For a whole month, Qamar’s murder was all Rafid and I talked about. We spent the evenings remembering additional incidents and situations, analyzing everything we discovered or noticed, going over everyone who lived in the building one by one. Because we spent so much time pinning down the minute details and reviewing every shred of evidence, we were sometimes convinced that this or that person was the murderer, including the civil servants downstairs. Rafid said the twin boys had some sort of relationship with Sahar, that there was an unspoken rivalry over her affection. Qamar had intervened several times to stop her sister from hanging out with them. She’d even warned the twins to stay away. So maybe one of them murdered her—or both of them, or even their parents—to prevent a scandal and to protect their family, for which they toiled night and day. About Adil, Rafid commented: “One day he took Qamar aside at the university and tried to persuade her to dress, talk, and behave properly, and not to do things that are forbidden in Islam. He even offered to marry her if she would turn religious like him.”
In our conversations, we eventually went so far as to suspect one other.
“You knew the most about my relationship with Qamar. You warned me about it at the start, then you tried to stop me. You also said you envied me, that you found Qamar attractive,” Rafid said. “When I came back from the storeroom you used to asked about her body and what we did in there.”
“If anyone’s a prime suspect here, it’s you,” I shot back. “That’s what your friend the policeman thinks, as well as everyone else in the building.”
Apparently all the people in the other rooms, and maybe even the people in the neighboring buildings, were having the same conversations, either among themselves or in their own heads. The whole place was a minefield, highly charged with tension and suspicion. Everyone was watching and snooping, weighing every word anyone said, every move they made. We all felt like we couldn’t breathe, as if the situation might blow up at any moment, for any reason—and no one could predict what the consequences of the explosion would be.
Forty days after the murder, we woke up again to Qamar’s mother screaming in the courtyard. Rafid and I ran to the balcony and saw the body of her oldest daughter, Fadhila, lying on her back, her arms and legs splayed, her hair framing her face, the spitting image of Qamar.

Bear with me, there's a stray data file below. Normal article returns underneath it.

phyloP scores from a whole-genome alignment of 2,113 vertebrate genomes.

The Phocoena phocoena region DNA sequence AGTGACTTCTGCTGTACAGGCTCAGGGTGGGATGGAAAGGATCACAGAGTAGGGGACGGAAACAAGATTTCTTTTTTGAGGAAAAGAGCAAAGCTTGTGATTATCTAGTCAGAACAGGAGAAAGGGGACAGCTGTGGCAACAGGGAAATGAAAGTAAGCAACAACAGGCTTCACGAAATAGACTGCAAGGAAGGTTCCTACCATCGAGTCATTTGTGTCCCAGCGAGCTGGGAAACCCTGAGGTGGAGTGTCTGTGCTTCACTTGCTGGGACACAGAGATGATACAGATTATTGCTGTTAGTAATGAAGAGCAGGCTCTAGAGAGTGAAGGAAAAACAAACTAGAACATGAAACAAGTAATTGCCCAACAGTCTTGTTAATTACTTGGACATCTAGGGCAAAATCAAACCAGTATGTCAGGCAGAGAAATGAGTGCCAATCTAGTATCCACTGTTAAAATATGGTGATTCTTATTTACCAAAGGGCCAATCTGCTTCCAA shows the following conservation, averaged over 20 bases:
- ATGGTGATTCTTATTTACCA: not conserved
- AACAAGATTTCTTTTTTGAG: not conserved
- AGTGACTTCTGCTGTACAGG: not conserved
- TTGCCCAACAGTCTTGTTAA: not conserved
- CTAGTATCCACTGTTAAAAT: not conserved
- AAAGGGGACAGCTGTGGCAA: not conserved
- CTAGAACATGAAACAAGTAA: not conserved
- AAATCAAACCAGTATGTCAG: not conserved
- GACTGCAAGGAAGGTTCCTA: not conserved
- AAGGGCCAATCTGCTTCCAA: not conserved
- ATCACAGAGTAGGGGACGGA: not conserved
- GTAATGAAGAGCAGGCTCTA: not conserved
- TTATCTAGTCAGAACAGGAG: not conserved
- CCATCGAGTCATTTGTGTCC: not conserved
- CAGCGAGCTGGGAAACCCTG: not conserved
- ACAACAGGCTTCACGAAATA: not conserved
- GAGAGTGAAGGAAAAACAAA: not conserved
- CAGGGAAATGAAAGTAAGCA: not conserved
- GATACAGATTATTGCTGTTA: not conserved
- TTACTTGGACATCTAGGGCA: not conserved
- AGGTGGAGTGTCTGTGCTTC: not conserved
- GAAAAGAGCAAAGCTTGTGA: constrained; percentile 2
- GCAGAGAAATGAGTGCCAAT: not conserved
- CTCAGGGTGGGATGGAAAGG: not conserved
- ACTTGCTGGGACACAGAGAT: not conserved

She too looked like she’d been crucified and nailed to the ground. The landlord approached her, and when he saw there was no blood he took her pulse at the wrist, and then the neck, before announcing that she was dead. He took a slip of paper from between her fingers. It said: I killed her because I loved her. He adjusted his glasses and read it again, then went to the main gate of the building. He checked the padlocks and bars, and found them all secured, just as they had been the previous evening. So he went back to his room to call the police.Forty days after the murder, we woke up again to Qamar’s mother screaming in the courtyard.
Soon after, American soldiers broke down the main gate. More than thirty of them burst in, alongside the three policemen who had come to investigate Qamar’s murder. Through the broken gate we caught sight of an armored vehicle parked in the street. The American commander strode into the courtyard and stopped right next to Fadhila’s head while her mother clung to her body, sobbing. The man waved his arms and barked out orders in English. The soldiers dispersed in groups, breaking down any doors that were locked, turning everything upside down, searching everywhere.
Rafid and I stood paralyzed, trembling in fear in our pajamas. Adil, also in his pajamas, was there too, mumbling prayers and curses. The policeman next door was standing there in his undershirt with his paunch hanging out. Next to him was his son, so drowsy he could hardly stand, drooling and rubbing his eyes. The women were in their nightdresses or wrapped in cloaks.
The soldiers assembled in the courtyard. One of them saluted the commander and spoke to him. I looked quizzically at Rafid beside me. “He’s saying they didn’t find any weapons,” he whispered.
The commander said something else, then two soldiers ran over to lift Fadhila’s mother off the corpse. They twisted her arms behind her back and tied her hands together, then carried her out toward the vehicle.
“It’s me who killed her, because I loved her!” the mother suddenly shouted out. “It’s me who killed her, because I love her, and I love Iraq!”
She kept shouting until she and the soldiers and the vehicle had all disappeared. Our policeman neighbor approached us, clearly embarrassed, dragging his feet. “I knew she was working with some of the insurgent groups, and that she disapproved of her daughters working with the Americans, but I never imagined she would go as far as to kill them,” he said. He put his arm around Rafid’s shoulders and added: “Forgive me, my son. All my suspicions focused on you—we were even planning to arrest you on Tuesday. I must admit, I’ve failed my last assignment. I’m looking forward to retirement more now than ever, so that I can build myself a new home, far from here, and finally relax.”
The short story “I Killed Her Because I Loved Her” by Muhsin al-Ramli is excerpted from Baghdad Noir, edited by Samuel Shimon. Used with permission of the publisher, Akashic Books. Copyright © 2018 by by Muhsin al-Ramli, translation copyright © 2018 by Jonathan Wright.